Harris vote follows same breakdown as Kwon’s

TRENTON – It might as well have been the Phil Kwon hearing replayed again Thursday afternoon,  at least from a

TRENTON – It might as well have been the Phil Kwon hearing replayed again Thursday afternoon,  at least from a vote perspective.

With the exception of one lawmaker- Sen. Brian Stack, (D-33), of Union City – the vote by the Judiciary Committee to release the nomination of Bruce Harris to assistant justice on the state Supreme Court was along party lines.

Republicans Jennifer Beck, Kip Bateman, Gerry Cardinale, Kevin O’Toole and Joe Kyrillos voted yes. Stack also joined them.

However, the majority Democrats – Nellie Poe, Paul Sarlo, Loretta Weinberg, Linda Greenstein, Ray Lesniak, Nia Gill and Chairman Nicholas Scutari – voted no.  

O’Toole voted yes on the nomination, citing Harris’ life experience, professional credentials of holding both an MBA and law degree, and having had a “distinguished and accomplished career.”

“I don’t see a black man. I don’t see a gay man. I see a proud American who’s done incredible things with his life.”

Kyrillos said before voting for Harris’s nomination that it should send a clear signal to the currently “activist” Supreme Court.

“The days for the activist court should be numbered,” he said. “We intend to reassert our authority.”

Cardinale kept it short, mostly avoiding a flowery speech, and saying “I vote yes.”

Beck also said Harris possesses “intellectual capacity” and understands the true role of Supreme Court justices.

“You’re really an anomaly ….You reached this nomination just through your excellence. Very few have done that.”

Weinberg said that while Harris had “a great personal story,” she said he has not distinguished himself in the areas of courtroom experience

“I still have a major problem with you having to recuse yourself on the issue of marriage equality,” she said. “This recusal came at a very hyper time. It troubles me. I cannot follow the logic.”

Stack, the only Democrat who voted for Phil Kwon in March, said: “I believe you would be a great justice. You do have my vote. I vote yes.”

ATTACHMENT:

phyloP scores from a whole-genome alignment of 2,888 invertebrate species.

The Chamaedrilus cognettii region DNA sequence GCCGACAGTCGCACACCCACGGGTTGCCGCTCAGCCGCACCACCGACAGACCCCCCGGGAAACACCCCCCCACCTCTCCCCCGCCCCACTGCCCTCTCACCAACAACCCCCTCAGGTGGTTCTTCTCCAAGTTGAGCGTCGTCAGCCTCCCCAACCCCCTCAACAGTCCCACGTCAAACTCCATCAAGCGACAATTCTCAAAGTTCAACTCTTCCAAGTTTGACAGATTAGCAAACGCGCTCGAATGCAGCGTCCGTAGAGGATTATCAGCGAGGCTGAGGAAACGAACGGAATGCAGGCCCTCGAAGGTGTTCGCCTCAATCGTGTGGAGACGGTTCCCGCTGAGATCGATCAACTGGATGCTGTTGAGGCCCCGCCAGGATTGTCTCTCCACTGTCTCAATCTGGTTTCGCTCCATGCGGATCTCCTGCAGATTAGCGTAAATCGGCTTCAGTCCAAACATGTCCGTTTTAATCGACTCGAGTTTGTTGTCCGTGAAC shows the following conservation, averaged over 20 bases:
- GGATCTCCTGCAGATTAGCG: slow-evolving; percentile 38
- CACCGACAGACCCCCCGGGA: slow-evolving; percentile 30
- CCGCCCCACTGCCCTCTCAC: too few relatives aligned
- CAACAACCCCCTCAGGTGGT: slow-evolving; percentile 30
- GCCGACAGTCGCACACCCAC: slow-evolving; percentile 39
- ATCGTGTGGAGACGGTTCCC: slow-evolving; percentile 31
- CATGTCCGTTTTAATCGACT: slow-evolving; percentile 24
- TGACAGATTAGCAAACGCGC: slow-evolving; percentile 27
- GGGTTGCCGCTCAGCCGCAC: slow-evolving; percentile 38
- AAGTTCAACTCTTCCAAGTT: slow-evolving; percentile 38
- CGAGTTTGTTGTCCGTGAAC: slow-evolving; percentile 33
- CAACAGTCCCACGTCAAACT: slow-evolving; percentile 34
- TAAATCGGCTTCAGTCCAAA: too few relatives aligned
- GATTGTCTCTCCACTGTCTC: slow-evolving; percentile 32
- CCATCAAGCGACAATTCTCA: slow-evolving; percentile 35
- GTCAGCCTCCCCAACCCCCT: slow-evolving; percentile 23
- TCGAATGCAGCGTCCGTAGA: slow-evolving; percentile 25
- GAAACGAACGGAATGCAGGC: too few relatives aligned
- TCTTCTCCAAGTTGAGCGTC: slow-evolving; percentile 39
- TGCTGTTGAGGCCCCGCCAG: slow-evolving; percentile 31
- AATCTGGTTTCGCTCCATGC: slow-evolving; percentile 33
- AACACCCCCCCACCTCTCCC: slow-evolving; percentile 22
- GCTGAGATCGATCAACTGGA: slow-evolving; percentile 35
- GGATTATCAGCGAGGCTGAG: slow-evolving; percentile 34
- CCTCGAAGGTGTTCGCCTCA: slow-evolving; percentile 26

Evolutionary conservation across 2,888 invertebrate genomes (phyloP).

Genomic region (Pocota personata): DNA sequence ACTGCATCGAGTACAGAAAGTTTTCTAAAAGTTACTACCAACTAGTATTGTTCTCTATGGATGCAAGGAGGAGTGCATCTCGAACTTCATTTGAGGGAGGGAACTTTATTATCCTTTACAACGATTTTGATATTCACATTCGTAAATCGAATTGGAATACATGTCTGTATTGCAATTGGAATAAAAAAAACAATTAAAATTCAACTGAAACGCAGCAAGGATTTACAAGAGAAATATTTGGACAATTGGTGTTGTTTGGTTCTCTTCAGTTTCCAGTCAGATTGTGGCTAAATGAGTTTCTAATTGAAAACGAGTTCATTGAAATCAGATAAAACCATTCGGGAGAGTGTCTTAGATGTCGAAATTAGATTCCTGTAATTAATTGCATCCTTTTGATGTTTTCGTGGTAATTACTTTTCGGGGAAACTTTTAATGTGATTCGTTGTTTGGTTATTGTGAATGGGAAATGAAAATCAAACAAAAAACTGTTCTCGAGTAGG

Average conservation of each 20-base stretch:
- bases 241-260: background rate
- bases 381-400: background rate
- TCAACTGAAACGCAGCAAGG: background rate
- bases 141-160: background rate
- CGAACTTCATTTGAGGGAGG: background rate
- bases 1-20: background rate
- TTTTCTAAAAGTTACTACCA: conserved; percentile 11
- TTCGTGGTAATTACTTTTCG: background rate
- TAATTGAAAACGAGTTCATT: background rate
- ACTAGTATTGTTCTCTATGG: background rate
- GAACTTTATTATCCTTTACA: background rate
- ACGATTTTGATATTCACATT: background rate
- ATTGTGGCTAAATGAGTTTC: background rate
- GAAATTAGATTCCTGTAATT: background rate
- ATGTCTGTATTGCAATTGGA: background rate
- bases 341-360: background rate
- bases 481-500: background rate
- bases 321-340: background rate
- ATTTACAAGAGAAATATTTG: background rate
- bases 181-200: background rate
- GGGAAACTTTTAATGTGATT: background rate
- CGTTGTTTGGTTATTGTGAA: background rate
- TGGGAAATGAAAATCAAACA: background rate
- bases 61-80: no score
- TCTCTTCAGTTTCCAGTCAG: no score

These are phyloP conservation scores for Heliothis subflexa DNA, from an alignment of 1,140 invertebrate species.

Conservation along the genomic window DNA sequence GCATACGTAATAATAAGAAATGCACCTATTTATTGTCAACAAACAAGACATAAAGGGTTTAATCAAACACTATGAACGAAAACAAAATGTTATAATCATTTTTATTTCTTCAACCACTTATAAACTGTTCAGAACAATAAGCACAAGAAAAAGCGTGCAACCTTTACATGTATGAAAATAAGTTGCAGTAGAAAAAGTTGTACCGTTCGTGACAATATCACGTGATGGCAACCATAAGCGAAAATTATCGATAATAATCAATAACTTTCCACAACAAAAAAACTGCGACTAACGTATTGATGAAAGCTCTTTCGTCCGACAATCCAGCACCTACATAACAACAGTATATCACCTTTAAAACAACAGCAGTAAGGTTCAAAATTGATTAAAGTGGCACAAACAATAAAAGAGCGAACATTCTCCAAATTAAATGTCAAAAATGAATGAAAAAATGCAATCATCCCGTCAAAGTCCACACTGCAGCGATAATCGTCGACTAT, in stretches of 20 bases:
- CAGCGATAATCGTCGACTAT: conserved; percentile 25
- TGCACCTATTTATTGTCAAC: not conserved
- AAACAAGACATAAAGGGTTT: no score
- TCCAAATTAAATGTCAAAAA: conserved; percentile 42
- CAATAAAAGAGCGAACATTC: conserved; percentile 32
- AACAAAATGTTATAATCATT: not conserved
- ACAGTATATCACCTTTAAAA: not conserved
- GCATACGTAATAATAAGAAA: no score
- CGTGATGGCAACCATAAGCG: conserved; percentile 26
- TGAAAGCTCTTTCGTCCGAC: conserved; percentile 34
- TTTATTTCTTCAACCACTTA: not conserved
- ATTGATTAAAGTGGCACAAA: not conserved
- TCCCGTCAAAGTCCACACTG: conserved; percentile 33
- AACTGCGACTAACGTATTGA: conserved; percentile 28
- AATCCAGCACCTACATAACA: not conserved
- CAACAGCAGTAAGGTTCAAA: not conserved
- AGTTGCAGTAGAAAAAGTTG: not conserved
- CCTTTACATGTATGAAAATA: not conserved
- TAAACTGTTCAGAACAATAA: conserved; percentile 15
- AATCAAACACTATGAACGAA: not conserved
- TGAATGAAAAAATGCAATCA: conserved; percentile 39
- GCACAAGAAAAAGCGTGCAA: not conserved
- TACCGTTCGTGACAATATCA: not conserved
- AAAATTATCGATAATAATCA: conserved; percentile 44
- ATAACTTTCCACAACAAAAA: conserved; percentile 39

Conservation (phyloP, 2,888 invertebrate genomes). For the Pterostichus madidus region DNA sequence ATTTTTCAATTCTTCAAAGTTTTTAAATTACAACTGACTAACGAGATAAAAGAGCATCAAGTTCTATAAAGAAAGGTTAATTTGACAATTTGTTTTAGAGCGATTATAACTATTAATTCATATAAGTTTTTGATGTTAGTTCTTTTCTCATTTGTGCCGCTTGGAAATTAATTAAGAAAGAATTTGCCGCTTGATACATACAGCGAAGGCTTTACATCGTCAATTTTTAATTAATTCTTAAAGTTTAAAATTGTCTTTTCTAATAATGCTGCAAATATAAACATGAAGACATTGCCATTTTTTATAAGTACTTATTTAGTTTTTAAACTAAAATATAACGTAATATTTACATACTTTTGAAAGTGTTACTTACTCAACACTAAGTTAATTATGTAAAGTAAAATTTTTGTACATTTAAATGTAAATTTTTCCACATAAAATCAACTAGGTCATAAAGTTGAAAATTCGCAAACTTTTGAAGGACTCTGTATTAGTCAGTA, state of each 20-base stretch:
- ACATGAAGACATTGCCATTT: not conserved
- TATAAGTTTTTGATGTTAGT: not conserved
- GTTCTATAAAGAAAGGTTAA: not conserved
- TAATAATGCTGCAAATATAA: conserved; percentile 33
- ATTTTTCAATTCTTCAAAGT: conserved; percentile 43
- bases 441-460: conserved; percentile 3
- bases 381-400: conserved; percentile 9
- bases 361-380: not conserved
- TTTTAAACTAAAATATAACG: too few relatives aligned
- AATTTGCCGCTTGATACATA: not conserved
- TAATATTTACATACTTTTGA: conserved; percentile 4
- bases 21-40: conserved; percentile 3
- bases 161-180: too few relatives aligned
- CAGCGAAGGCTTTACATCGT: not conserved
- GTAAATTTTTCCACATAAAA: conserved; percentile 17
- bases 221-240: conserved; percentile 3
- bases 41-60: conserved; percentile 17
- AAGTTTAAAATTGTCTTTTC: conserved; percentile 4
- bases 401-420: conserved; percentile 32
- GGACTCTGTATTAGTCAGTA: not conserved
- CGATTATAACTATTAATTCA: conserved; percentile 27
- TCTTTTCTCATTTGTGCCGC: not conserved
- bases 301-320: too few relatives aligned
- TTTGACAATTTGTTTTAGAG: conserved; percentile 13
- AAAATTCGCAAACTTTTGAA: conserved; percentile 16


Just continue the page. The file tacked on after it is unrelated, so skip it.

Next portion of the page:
Greenstein also said that the Supreme Court is “the last stop for the people of New Jersey” and the most qualified individuals should be appointed to it.

“There are some people who would be superior and we should continue to look for that.”

Sarlo said while Harris had “a nice story to tell, I have a difficult time getting over that experience factor. I take no glory in casting this vote because you’re a good person. Not getting over the experience factor, I vote no.”

Poe said Harris’ lack of experience as a litigator at any level was regrettable, adding that past justices have had at least some litigation experience. “I believe it’s essential that he not only be bright, but has practical litigation experience on which to draw.”

He said the Harris nomination “falls short of the standards we must set.”

Lesniak, who has said he found it regrettable that Christie didn’t reappoint Justice John Wallace, said he feared Harris would take his marching orders from someone else.

“I’m really concerned about the independence of our judiciary,” he said. “I’m not convinced he would be the independent decider on the Supreme Court because of his recusal and the surroundings.”

Gill said, “I vote no,” also stating that she believe Harris would not be independent-minded, as his statement on recusal on a same sex marriage case showed.

Scutari ended the hearing by also saying Harris was not sufficiently qualified.

Harris vote follows same breakdown as Kwon’s